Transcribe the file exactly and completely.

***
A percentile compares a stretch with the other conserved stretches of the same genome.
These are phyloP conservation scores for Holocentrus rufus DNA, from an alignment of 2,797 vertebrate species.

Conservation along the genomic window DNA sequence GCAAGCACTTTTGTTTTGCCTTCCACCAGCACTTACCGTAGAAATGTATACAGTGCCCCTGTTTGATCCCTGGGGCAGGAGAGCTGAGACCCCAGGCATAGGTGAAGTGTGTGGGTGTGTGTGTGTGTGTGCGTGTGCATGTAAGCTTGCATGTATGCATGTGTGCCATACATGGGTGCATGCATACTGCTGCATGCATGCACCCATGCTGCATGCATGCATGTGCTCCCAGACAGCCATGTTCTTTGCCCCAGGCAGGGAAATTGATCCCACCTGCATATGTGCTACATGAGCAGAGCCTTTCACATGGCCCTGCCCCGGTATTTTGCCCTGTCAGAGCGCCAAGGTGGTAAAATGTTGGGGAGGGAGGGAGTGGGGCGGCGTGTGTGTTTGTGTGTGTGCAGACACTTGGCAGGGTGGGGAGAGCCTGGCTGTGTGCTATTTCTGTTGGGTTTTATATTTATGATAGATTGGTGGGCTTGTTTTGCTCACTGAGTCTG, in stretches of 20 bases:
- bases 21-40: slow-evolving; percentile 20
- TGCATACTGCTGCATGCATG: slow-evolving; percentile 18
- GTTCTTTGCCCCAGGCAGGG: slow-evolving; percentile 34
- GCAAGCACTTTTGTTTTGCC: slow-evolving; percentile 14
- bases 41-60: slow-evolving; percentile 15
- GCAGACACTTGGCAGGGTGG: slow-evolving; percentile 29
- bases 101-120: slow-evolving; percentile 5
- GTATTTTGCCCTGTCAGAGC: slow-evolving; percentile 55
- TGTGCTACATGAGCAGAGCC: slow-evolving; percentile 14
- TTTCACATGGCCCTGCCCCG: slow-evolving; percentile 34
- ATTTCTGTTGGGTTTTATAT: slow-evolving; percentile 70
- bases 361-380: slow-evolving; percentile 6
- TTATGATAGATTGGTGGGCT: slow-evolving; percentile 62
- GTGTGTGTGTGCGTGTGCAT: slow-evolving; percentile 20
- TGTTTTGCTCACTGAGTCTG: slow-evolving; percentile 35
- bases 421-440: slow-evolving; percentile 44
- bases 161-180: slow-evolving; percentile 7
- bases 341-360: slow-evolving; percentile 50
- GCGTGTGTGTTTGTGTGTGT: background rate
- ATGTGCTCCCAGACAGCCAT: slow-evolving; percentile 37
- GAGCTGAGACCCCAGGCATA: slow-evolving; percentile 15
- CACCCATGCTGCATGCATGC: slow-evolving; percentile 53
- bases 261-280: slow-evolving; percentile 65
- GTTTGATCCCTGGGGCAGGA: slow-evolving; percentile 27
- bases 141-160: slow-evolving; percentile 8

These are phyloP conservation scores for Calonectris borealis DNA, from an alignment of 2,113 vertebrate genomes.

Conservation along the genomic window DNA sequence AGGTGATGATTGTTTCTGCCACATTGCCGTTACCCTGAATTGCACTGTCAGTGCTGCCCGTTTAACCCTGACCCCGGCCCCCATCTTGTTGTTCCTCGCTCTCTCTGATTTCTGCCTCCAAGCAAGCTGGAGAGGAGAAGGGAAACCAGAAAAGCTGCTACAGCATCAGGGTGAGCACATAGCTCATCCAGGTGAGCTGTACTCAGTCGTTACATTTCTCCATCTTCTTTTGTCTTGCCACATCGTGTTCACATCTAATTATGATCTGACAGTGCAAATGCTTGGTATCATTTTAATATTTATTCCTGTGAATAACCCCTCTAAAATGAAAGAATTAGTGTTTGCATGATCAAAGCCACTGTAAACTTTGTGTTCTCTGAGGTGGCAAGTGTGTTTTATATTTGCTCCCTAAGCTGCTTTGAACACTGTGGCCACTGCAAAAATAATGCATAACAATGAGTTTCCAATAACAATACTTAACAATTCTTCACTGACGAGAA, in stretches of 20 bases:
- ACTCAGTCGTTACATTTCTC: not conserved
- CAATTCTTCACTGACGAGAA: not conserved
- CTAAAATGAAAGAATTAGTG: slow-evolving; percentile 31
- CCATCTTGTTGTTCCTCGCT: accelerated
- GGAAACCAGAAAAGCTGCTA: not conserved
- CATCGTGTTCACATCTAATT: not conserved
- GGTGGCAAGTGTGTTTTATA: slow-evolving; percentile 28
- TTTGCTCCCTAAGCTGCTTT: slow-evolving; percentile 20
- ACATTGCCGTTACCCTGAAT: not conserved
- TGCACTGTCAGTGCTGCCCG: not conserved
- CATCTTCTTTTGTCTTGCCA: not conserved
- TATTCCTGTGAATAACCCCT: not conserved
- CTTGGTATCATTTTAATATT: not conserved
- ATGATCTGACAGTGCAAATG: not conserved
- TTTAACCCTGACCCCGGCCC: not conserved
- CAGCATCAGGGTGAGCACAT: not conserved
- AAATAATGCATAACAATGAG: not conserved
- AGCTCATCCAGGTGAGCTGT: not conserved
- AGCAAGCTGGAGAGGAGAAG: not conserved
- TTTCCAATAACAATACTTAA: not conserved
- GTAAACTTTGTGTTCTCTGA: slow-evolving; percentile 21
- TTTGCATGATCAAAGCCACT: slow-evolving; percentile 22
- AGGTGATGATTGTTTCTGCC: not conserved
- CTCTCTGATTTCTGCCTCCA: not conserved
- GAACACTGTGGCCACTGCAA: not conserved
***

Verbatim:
A percentile compares a stretch with the other conserved stretches of the same genome.
These are phyloP conservation scores for Holocentrus rufus DNA, from an alignment of 2,797 vertebrate species.

Conservation along the genomic window DNA sequence GCAAGCACTTTTGTTTTGCCTTCCACCAGCACTTACCGTAGAAATGTATACAGTGCCCCTGTTTGATCCCTGGGGCAGGAGAGCTGAGACCCCAGGCATAGGTGAAGTGTGTGGGTGTGTGTGTGTGTGTGCGTGTGCATGTAAGCTTGCATGTATGCATGTGTGCCATACATGGGTGCATGCATACTGCTGCATGCATGCACCCATGCTGCATGCATGCATGTGCTCCCAGACAGCCATGTTCTTTGCCCCAGGCAGGGAAATTGATCCCACCTGCATATGTGCTACATGAGCAGAGCCTTTCACATGGCCCTGCCCCGGTATTTTGCCCTGTCAGAGCGCCAAGGTGGTAAAATGTTGGGGAGGGAGGGAGTGGGGCGGCGTGTGTGTTTGTGTGTGTGCAGACACTTGGCAGGGTGGGGAGAGCCTGGCTGTGTGCTATTTCTGTTGGGTTTTATATTTATGATAGATTGGTGGGCTTGTTTTGCTCACTGAGTCTG, in stretches of 20 bases:
- bases 21-40: slow-evolving; percentile 20
- TGCATACTGCTGCATGCATG: slow-evolving; percentile 18
- GTTCTTTGCCCCAGGCAGGG: slow-evolving; percentile 34
- GCAAGCACTTTTGTTTTGCC: slow-evolving; percentile 14
- bases 41-60: slow-evolving; percentile 15
- GCAGACACTTGGCAGGGTGG: slow-evolving; percentile 29
- bases 101-120: slow-evolving; percentile 5
- GTATTTTGCCCTGTCAGAGC: slow-evolving; percentile 55
- TGTGCTACATGAGCAGAGCC: slow-evolving; percentile 14
- TTTCACATGGCCCTGCCCCG: slow-evolving; percentile 34
- ATTTCTGTTGGGTTTTATAT: slow-evolving; percentile 70
- bases 361-380: slow-evolving; percentile 6
- TTATGATAGATTGGTGGGCT: slow-evolving; percentile 62
- GTGTGTGTGTGCGTGTGCAT: slow-evolving; percentile 20
- TGTTTTGCTCACTGAGTCTG: slow-evolving; percentile 35
- bases 421-440: slow-evolving; percentile 44
- bases 161-180: slow-evolving; percentile 7
- bases 341-360: slow-evolving; percentile 50
- GCGTGTGTGTTTGTGTGTGT: background rate
- ATGTGCTCCCAGACAGCCAT: slow-evolving; percentile 37
- GAGCTGAGACCCCAGGCATA: slow-evolving; percentile 15
- CACCCATGCTGCATGCATGC: slow-evolving; percentile 53
- bases 261-280: slow-evolving; percentile 65
- GTTTGATCCCTGGGGCAGGA: slow-evolving; percentile 27
- bases 141-160: slow-evolving; percentile 8

These are phyloP conservation scores for Calonectris borealis DNA, from an alignment of 2,113 vertebrate genomes.

Conservation along the genomic window DNA sequence AGGTGATGATTGTTTCTGCCACATTGCCGTTACCCTGAATTGCACTGTCAGTGCTGCCCGTTTAACCCTGACCCCGGCCCCCATCTTGTTGTTCCTCGCTCTCTCTGATTTCTGCCTCCAAGCAAGCTGGAGAGGAGAAGGGAAACCAGAAAAGCTGCTACAGCATCAGGGTGAGCACATAGCTCATCCAGGTGAGCTGTACTCAGTCGTTACATTTCTCCATCTTCTTTTGTCTTGCCACATCGTGTTCACATCTAATTATGATCTGACAGTGCAAATGCTTGGTATCATTTTAATATTTATTCCTGTGAATAACCCCTCTAAAATGAAAGAATTAGTGTTTGCATGATCAAAGCCACTGTAAACTTTGTGTTCTCTGAGGTGGCAAGTGTGTTTTATATTTGCTCCCTAAGCTGCTTTGAACACTGTGGCCACTGCAAAAATAATGCATAACAATGAGTTTCCAATAACAATACTTAACAATTCTTCACTGACGAGAA, in stretches of 20 bases:
- ACTCAGTCGTTACATTTCTC: not conserved
- CAATTCTTCACTGACGAGAA: not conserved
- CTAAAATGAAAGAATTAGTG: slow-evolving; percentile 31
- CCATCTTGTTGTTCCTCGCT: accelerated
- GGAAACCAGAAAAGCTGCTA: not conserved
- CATCGTGTTCACATCTAATT: not conserved
- GGTGGCAAGTGTGTTTTATA: slow-evolving; percentile 28
- TTTGCTCCCTAAGCTGCTTT: slow-evolving; percentile 20
- ACATTGCCGTTACCCTGAAT: not conserved
- TGCACTGTCAGTGCTGCCCG: not conserved
- CATCTTCTTTTGTCTTGCCA: not conserved
- TATTCCTGTGAATAACCCCT: not conserved
- CTTGGTATCATTTTAATATT: not conserved
- ATGATCTGACAGTGCAAATG: not conserved
- TTTAACCCTGACCCCGGCCC: not conserved
- CAGCATCAGGGTGAGCACAT: not conserved
- AAATAATGCATAACAATGAG: not conserved
- AGCTCATCCAGGTGAGCTGT: not conserved
- AGCAAGCTGGAGAGGAGAAG: not conserved
- TTTCCAATAACAATACTTAA: not conserved
- GTAAACTTTGTGTTCTCTGA: slow-evolving; percentile 21
- TTTGCATGATCAAAGCCACT: slow-evolving; percentile 22
- AGGTGATGATTGTTTCTGCC: not conserved
- CTCTCTGATTTCTGCCTCCA: not conserved
- GAACACTGTGGCCACTGCAA: not conserved